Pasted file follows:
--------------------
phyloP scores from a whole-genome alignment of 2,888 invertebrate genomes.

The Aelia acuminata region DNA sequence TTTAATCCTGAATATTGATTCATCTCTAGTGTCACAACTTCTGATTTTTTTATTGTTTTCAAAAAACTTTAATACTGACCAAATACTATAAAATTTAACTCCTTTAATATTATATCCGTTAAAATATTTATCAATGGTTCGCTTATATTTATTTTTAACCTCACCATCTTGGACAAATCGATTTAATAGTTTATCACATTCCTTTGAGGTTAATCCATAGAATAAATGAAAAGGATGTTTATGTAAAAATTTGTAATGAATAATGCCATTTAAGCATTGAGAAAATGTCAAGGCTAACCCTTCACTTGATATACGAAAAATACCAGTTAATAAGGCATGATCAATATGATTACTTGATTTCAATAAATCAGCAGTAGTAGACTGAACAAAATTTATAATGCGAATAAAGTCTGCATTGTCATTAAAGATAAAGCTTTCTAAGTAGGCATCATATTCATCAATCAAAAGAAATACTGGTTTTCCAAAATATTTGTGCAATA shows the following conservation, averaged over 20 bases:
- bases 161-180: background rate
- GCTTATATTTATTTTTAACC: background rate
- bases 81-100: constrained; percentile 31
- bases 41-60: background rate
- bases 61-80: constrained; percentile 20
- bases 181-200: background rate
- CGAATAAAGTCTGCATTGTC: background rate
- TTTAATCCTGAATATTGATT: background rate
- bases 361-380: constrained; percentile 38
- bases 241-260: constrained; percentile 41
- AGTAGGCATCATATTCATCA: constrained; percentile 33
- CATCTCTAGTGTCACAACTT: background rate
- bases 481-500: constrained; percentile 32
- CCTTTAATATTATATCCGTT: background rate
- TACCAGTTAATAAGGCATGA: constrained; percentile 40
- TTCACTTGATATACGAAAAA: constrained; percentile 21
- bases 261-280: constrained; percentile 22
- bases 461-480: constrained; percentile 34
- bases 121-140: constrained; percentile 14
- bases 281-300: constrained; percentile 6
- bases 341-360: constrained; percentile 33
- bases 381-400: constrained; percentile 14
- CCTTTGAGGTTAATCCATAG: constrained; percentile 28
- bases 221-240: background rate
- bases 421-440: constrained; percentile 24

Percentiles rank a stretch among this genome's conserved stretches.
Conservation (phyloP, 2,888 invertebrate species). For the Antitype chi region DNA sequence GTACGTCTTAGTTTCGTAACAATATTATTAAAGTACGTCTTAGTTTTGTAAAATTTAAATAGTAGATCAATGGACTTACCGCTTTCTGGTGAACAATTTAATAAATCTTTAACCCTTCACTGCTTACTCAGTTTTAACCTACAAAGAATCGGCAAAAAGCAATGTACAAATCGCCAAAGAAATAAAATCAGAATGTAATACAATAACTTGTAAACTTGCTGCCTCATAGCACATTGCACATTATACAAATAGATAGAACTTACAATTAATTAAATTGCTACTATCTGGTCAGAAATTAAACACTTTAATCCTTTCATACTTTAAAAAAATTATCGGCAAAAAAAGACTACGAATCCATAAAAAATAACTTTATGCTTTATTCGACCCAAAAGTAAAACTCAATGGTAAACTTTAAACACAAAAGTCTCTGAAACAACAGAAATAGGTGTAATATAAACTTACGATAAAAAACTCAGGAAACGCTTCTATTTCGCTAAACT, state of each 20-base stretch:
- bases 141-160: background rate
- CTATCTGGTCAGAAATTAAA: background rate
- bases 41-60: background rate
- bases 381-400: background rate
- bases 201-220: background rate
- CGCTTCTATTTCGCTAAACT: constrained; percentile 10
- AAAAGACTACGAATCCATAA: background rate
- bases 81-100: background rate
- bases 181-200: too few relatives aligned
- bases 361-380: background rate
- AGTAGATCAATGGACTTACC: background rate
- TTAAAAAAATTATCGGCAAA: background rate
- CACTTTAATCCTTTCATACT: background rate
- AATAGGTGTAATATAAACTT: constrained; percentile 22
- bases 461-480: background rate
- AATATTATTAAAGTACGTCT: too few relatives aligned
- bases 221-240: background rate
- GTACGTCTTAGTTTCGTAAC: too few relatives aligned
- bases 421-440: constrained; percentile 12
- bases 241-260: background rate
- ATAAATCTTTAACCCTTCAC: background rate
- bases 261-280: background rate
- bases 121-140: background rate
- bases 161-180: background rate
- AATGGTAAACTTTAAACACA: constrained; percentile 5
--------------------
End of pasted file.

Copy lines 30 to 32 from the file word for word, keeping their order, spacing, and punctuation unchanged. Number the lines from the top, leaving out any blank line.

- bases 141-160: background rate
- CTATCTGGTCAGAAATTAAA: background rate
- bases 41-60: background rate